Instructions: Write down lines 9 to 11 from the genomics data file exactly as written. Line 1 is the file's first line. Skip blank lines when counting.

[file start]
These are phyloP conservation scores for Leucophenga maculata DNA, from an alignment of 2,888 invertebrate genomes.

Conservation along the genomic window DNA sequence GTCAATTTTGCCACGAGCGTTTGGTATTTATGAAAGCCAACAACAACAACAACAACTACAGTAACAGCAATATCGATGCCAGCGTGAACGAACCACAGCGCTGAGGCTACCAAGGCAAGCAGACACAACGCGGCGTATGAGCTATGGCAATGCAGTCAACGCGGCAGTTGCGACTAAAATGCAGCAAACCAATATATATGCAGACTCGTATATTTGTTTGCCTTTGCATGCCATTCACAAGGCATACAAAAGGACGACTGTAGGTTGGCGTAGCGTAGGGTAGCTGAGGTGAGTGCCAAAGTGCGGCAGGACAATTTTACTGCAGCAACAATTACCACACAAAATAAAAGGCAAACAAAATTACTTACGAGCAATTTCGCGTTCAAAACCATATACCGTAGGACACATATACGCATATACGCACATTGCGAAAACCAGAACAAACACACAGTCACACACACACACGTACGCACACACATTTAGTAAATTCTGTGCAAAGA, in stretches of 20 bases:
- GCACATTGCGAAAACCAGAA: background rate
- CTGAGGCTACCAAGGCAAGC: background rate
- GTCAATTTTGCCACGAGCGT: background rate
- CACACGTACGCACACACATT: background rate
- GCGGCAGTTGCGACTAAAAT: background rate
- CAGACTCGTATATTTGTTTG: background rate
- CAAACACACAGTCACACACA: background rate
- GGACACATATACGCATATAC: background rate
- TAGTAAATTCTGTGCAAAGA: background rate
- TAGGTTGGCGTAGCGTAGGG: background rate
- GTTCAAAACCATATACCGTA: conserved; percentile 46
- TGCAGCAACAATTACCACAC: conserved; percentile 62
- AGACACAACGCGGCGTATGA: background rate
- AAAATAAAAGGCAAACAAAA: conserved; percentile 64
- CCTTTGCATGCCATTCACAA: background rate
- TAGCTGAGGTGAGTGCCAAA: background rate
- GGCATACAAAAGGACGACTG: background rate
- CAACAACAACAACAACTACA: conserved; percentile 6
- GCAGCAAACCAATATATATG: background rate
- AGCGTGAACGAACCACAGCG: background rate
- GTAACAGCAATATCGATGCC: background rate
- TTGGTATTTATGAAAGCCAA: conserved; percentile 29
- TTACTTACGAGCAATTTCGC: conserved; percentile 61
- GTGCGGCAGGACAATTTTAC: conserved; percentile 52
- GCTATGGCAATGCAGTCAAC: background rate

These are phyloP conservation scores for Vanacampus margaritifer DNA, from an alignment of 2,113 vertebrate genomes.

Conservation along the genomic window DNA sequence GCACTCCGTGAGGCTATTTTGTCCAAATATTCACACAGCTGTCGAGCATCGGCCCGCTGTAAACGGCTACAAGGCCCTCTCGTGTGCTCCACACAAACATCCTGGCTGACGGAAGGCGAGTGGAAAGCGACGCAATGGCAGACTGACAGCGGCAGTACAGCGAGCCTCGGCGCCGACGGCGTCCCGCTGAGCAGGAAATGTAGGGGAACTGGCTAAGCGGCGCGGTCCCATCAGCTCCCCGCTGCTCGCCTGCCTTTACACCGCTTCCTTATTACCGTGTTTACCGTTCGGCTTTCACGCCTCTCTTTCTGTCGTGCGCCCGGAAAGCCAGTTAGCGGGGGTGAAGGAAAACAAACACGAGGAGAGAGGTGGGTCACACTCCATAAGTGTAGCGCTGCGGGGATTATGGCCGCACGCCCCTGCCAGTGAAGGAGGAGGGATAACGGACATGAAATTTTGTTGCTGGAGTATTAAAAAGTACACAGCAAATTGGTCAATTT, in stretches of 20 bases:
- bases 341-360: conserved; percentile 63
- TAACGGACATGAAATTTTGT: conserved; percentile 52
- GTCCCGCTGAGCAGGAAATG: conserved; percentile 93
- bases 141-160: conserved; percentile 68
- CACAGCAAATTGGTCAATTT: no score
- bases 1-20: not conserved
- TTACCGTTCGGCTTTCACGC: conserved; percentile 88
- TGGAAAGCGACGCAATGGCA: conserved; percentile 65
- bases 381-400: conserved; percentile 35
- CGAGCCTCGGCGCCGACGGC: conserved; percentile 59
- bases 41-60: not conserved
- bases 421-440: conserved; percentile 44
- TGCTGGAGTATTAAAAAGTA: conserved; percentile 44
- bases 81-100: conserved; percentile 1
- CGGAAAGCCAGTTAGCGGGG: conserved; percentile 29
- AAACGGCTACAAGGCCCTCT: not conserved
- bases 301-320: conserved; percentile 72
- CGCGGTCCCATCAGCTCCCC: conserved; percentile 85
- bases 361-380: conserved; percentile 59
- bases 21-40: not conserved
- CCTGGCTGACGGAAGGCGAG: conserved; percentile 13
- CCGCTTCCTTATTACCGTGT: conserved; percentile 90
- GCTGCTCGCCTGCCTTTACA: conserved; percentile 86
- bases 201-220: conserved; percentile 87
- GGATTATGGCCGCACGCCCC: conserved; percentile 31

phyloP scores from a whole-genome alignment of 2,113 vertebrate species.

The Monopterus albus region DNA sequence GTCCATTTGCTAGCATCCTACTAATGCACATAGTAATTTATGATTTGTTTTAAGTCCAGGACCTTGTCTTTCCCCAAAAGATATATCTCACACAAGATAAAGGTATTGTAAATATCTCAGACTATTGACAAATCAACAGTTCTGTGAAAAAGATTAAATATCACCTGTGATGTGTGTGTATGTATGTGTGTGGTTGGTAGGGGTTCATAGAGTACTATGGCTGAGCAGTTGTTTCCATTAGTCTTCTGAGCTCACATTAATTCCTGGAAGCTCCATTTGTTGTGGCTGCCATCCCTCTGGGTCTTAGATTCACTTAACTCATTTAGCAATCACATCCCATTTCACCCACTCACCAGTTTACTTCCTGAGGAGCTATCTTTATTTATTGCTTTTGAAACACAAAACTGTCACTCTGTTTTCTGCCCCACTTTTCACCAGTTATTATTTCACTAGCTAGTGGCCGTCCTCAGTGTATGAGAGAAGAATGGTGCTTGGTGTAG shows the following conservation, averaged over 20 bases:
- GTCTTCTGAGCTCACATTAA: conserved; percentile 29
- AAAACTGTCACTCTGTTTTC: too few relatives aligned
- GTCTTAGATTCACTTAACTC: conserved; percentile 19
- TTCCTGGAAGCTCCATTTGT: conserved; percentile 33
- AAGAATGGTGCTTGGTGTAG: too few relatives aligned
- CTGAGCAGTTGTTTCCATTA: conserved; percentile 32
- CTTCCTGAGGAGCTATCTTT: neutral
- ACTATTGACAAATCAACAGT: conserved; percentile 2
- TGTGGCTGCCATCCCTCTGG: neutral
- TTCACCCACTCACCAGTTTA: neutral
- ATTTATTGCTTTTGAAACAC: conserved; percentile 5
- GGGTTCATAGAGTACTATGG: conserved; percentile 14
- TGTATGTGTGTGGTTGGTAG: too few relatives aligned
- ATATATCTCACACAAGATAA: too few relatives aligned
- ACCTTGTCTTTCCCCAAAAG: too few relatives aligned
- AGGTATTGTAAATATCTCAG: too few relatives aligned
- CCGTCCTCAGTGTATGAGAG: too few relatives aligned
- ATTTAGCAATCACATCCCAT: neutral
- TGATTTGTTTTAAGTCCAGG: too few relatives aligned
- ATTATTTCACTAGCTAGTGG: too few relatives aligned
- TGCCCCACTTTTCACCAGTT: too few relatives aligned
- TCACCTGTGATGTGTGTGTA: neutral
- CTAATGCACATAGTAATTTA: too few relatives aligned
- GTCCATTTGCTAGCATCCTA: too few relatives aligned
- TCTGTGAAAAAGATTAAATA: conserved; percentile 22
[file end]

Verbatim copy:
- CAAACACACAGTCACACACA: background rate
- GGACACATATACGCATATAC: background rate
- TAGTAAATTCTGTGCAAAGA: background rate